Related post: "450 churches had 80 serious felony offenses," 8/8/09.

Update: "LifeWay background-check service finds hundreds of felonies," ABP, 10/7/10.

Saturday, October 2, 2010

Independent Baptist Eddie Long

Kudos to BaptistPlanet for putting “Baptist” together with “Eddie Long” in the same headline: "Words still unspoken by Independent Baptist Eddie Long."

The name of Eddie Long’s 25,000 member Atlanta megachurch is New Birth Missionary Baptist Church. So it clearly carries the “Baptist” name.

Yet, most media stories on the Eddie Long scandal have minimized the “Baptist” connection.

If Eddie Long’s 25,000 member megachurch were called St. Mary’s Catholic Church, don’t you imagine that news articles would make mention of the “Catholic” connection?

True enough, Baptists may be a bit harder to get a handle on than Catholics because there are so many different kinds of Baptists, including independent Baptists. And Baptists argue even among themselves about which Baptists are the right Baptists.

But here’s the reality, almost anyone can call himself a “Baptist” preacher and build a “Baptist” church. And almost no one in Baptistland will say diddly-squat about it . . . until there’s a scandal. It’s only after there’s a scandal that other Baptists will say things like, “Oh, he’s not really part of us – he’s not a real Baptist.”

That loosey-goosey reality, in and of itself, is part of the problem in Baptistland.

Rather than dodging the “Baptist” part of the church’s identity, the media ought to be asking why it is so easy for a preacher to make use of the “Baptist” name. And when people see other Baptists trying to suddenly disclaim a scandal-plagued “Baptist” preacher as being “not a typical Baptist,” they should realize the weakness of the “Baptist” brand. It’s a name that can be attached to almost any preacher and any church.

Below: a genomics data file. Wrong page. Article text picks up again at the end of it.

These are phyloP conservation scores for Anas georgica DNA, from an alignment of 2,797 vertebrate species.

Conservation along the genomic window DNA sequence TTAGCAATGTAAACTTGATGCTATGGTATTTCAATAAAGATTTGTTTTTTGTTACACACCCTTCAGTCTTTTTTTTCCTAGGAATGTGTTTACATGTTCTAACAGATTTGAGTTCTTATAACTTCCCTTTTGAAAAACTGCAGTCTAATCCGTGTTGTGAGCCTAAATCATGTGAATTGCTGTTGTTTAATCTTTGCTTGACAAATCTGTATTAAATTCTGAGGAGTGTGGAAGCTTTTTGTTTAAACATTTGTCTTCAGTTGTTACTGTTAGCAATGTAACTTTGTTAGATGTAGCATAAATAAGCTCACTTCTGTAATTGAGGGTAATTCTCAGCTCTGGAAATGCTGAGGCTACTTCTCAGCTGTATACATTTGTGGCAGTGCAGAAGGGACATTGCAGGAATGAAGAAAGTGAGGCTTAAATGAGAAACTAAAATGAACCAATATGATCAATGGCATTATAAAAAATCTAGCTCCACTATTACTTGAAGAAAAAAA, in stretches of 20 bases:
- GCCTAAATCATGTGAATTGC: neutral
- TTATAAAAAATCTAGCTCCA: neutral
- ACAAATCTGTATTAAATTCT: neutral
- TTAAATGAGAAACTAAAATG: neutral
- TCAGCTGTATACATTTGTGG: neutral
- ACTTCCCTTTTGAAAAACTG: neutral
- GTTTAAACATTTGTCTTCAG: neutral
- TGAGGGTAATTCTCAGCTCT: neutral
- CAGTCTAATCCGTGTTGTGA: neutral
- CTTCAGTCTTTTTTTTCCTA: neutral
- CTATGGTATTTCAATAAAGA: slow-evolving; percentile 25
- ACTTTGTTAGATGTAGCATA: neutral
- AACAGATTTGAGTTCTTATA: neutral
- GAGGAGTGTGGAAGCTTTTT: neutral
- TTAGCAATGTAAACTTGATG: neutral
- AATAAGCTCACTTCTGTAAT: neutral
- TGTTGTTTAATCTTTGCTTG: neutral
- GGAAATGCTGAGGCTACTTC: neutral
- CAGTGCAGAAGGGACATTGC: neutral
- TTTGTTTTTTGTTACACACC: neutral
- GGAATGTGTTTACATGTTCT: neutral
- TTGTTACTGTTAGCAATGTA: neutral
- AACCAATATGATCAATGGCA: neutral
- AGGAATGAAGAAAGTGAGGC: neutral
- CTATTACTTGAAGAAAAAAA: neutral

And when something goes wrong, there is no one who will take responsibility or exercise oversight. As Baptist historian Timothy Weber once said, when things go wrong in Baptistland, “there is no there, out there.”

In 2002, renowned religion writer Terry Mattingly wrote one of the most concise explanations of Baptistland’s “no accountability” problem that I have ever seen. The headline for his column was “Where does the Baptist buck stop?” And the answer he gave was essentially this: Nowhere.

In Baptistland, the buck stops nowhere. And when the buck stops nowhere, no one takes responsibility and actually does anything.

Be sure to observe that, when Terry Mattingly talks about “why it will be hard for freewheeling and autonomous Protestant congregations to attack clergy sex abuse,” he uses Southern Baptist churches as the prime example. Why? Because when it comes to the lack of accountability and oversight, the denominationally-affiliated Southern Baptist churches are just as freewheeling and unaccountable as independent Baptist churches such as those of Eddie Long.

Kudos again to BaptistPlanet for plainly stating the “Baptist” connection in the Eddie Long story. It is only when people begin to see the patterns in these “Baptist” stories – patterns that Terry Mattingly wrote about in 2002 – that the problem may finally be responsibly addressed.

BaptistPlanet is written by “two prize-winning, veteran, mainstream daily newspaper and online journalists” who are both Southerners. These guys know the Baptist terrain, and they know what they’re talking about. They rightly identified Eddie Long as “Baptist."